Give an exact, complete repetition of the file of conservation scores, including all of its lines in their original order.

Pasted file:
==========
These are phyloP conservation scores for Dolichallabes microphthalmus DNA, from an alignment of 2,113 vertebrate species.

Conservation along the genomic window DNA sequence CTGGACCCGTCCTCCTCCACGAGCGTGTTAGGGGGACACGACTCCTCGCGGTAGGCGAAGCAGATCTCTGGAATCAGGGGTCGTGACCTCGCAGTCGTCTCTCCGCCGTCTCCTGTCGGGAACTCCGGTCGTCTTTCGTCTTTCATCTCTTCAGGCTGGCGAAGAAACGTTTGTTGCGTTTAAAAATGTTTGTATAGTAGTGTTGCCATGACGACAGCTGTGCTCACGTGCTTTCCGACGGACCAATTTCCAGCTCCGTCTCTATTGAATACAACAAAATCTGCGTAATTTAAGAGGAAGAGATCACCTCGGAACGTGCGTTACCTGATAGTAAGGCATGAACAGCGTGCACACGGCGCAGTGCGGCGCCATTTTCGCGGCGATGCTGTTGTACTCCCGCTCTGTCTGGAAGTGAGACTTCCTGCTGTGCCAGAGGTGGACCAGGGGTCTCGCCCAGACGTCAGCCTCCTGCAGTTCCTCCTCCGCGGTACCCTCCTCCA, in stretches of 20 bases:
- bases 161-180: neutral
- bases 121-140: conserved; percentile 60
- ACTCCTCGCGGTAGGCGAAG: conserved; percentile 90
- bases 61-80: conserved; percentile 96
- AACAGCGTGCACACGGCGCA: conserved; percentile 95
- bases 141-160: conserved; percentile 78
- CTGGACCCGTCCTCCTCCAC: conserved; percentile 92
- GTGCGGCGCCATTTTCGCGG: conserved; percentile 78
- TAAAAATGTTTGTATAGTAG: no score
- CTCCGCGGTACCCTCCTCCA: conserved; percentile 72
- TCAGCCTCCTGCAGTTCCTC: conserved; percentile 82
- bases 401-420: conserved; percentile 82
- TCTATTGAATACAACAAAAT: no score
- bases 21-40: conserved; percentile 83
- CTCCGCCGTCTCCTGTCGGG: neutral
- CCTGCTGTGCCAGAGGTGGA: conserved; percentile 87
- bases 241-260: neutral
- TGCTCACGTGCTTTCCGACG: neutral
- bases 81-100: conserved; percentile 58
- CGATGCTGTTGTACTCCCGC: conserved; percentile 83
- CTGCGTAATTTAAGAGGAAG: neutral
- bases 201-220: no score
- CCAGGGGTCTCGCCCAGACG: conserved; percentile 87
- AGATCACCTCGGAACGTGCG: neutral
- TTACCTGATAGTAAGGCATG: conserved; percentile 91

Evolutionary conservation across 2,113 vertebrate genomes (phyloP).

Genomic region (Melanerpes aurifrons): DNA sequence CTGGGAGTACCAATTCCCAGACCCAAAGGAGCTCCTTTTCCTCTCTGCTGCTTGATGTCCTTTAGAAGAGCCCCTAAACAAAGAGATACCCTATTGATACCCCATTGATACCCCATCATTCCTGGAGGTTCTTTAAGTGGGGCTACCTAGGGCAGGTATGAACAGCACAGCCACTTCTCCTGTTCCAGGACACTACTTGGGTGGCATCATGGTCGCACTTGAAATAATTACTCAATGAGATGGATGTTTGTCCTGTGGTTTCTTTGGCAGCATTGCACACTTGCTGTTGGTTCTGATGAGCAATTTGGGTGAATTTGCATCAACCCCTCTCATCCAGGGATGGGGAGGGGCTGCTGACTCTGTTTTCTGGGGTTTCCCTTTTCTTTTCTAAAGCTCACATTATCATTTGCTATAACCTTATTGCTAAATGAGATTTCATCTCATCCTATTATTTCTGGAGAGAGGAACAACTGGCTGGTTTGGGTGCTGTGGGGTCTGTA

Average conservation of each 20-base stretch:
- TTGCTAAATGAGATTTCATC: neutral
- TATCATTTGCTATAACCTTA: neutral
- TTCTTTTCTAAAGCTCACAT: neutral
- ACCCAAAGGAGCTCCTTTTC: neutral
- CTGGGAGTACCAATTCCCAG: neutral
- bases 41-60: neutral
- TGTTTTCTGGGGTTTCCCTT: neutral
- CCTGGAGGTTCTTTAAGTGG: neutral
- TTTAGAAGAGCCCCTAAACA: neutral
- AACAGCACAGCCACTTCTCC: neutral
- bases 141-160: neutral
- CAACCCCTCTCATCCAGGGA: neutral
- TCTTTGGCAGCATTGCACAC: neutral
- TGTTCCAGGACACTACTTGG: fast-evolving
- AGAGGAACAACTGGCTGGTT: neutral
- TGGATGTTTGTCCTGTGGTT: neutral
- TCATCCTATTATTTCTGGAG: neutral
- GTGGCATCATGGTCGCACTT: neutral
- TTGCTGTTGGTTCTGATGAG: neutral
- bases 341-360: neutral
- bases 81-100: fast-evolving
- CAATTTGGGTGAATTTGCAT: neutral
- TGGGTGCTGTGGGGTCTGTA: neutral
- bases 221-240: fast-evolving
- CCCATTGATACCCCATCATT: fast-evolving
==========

These are phyloP conservation scores for Dolichallabes microphthalmus DNA, from an alignment of 2,113 vertebrate species.

Conservation along the genomic window DNA sequence CTGGACCCGTCCTCCTCCACGAGCGTGTTAGGGGGACACGACTCCTCGCGGTAGGCGAAGCAGATCTCTGGAATCAGGGGTCGTGACCTCGCAGTCGTCTCTCCGCCGTCTCCTGTCGGGAACTCCGGTCGTCTTTCGTCTTTCATCTCTTCAGGCTGGCGAAGAAACGTTTGTTGCGTTTAAAAATGTTTGTATAGTAGTGTTGCCATGACGACAGCTGTGCTCACGTGCTTTCCGACGGACCAATTTCCAGCTCCGTCTCTATTGAATACAACAAAATCTGCGTAATTTAAGAGGAAGAGATCACCTCGGAACGTGCGTTACCTGATAGTAAGGCATGAACAGCGTGCACACGGCGCAGTGCGGCGCCATTTTCGCGGCGATGCTGTTGTACTCCCGCTCTGTCTGGAAGTGAGACTTCCTGCTGTGCCAGAGGTGGACCAGGGGTCTCGCCCAGACGTCAGCCTCCTGCAGTTCCTCCTCCGCGGTACCCTCCTCCA, in stretches of 20 bases:
- bases 161-180: neutral
- bases 121-140: conserved; percentile 60
- ACTCCTCGCGGTAGGCGAAG: conserved; percentile 90
- bases 61-80: conserved; percentile 96
- AACAGCGTGCACACGGCGCA: conserved; percentile 95
- bases 141-160: conserved; percentile 78
- CTGGACCCGTCCTCCTCCAC: conserved; percentile 92
- GTGCGGCGCCATTTTCGCGG: conserved; percentile 78
- TAAAAATGTTTGTATAGTAG: no score
- CTCCGCGGTACCCTCCTCCA: conserved; percentile 72
- TCAGCCTCCTGCAGTTCCTC: conserved; percentile 82
- bases 401-420: conserved; percentile 82
- TCTATTGAATACAACAAAAT: no score
- bases 21-40: conserved; percentile 83
- CTCCGCCGTCTCCTGTCGGG: neutral
- CCTGCTGTGCCAGAGGTGGA: conserved; percentile 87
- bases 241-260: neutral
- TGCTCACGTGCTTTCCGACG: neutral
- bases 81-100: conserved; percentile 58
- CGATGCTGTTGTACTCCCGC: conserved; percentile 83
- CTGCGTAATTTAAGAGGAAG: neutral
- bases 201-220: no score
- CCAGGGGTCTCGCCCAGACG: conserved; percentile 87
- AGATCACCTCGGAACGTGCG: neutral
- TTACCTGATAGTAAGGCATG: conserved; percentile 91

Evolutionary conservation across 2,113 vertebrate genomes (phyloP).

Genomic region (Melanerpes aurifrons): DNA sequence CTGGGAGTACCAATTCCCAGACCCAAAGGAGCTCCTTTTCCTCTCTGCTGCTTGATGTCCTTTAGAAGAGCCCCTAAACAAAGAGATACCCTATTGATACCCCATTGATACCCCATCATTCCTGGAGGTTCTTTAAGTGGGGCTACCTAGGGCAGGTATGAACAGCACAGCCACTTCTCCTGTTCCAGGACACTACTTGGGTGGCATCATGGTCGCACTTGAAATAATTACTCAATGAGATGGATGTTTGTCCTGTGGTTTCTTTGGCAGCATTGCACACTTGCTGTTGGTTCTGATGAGCAATTTGGGTGAATTTGCATCAACCCCTCTCATCCAGGGATGGGGAGGGGCTGCTGACTCTGTTTTCTGGGGTTTCCCTTTTCTTTTCTAAAGCTCACATTATCATTTGCTATAACCTTATTGCTAAATGAGATTTCATCTCATCCTATTATTTCTGGAGAGAGGAACAACTGGCTGGTTTGGGTGCTGTGGGGTCTGTA

Average conservation of each 20-base stretch:
- TTGCTAAATGAGATTTCATC: neutral
- TATCATTTGCTATAACCTTA: neutral
- TTCTTTTCTAAAGCTCACAT: neutral
- ACCCAAAGGAGCTCCTTTTC: neutral
- CTGGGAGTACCAATTCCCAG: neutral
- bases 41-60: neutral
- TGTTTTCTGGGGTTTCCCTT: neutral
- CCTGGAGGTTCTTTAAGTGG: neutral
- TTTAGAAGAGCCCCTAAACA: neutral
- AACAGCACAGCCACTTCTCC: neutral
- bases 141-160: neutral
- CAACCCCTCTCATCCAGGGA: neutral
- TCTTTGGCAGCATTGCACAC: neutral
- TGTTCCAGGACACTACTTGG: fast-evolving
- AGAGGAACAACTGGCTGGTT: neutral
- TGGATGTTTGTCCTGTGGTT: neutral
- TCATCCTATTATTTCTGGAG: neutral
- GTGGCATCATGGTCGCACTT: neutral
- TTGCTGTTGGTTCTGATGAG: neutral
- bases 341-360: neutral
- bases 81-100: fast-evolving
- CAATTTGGGTGAATTTGCAT: neutral
- TGGGTGCTGTGGGGTCTGTA: neutral
- bases 221-240: fast-evolving
- CCCATTGATACCCCATCATT: fast-evolving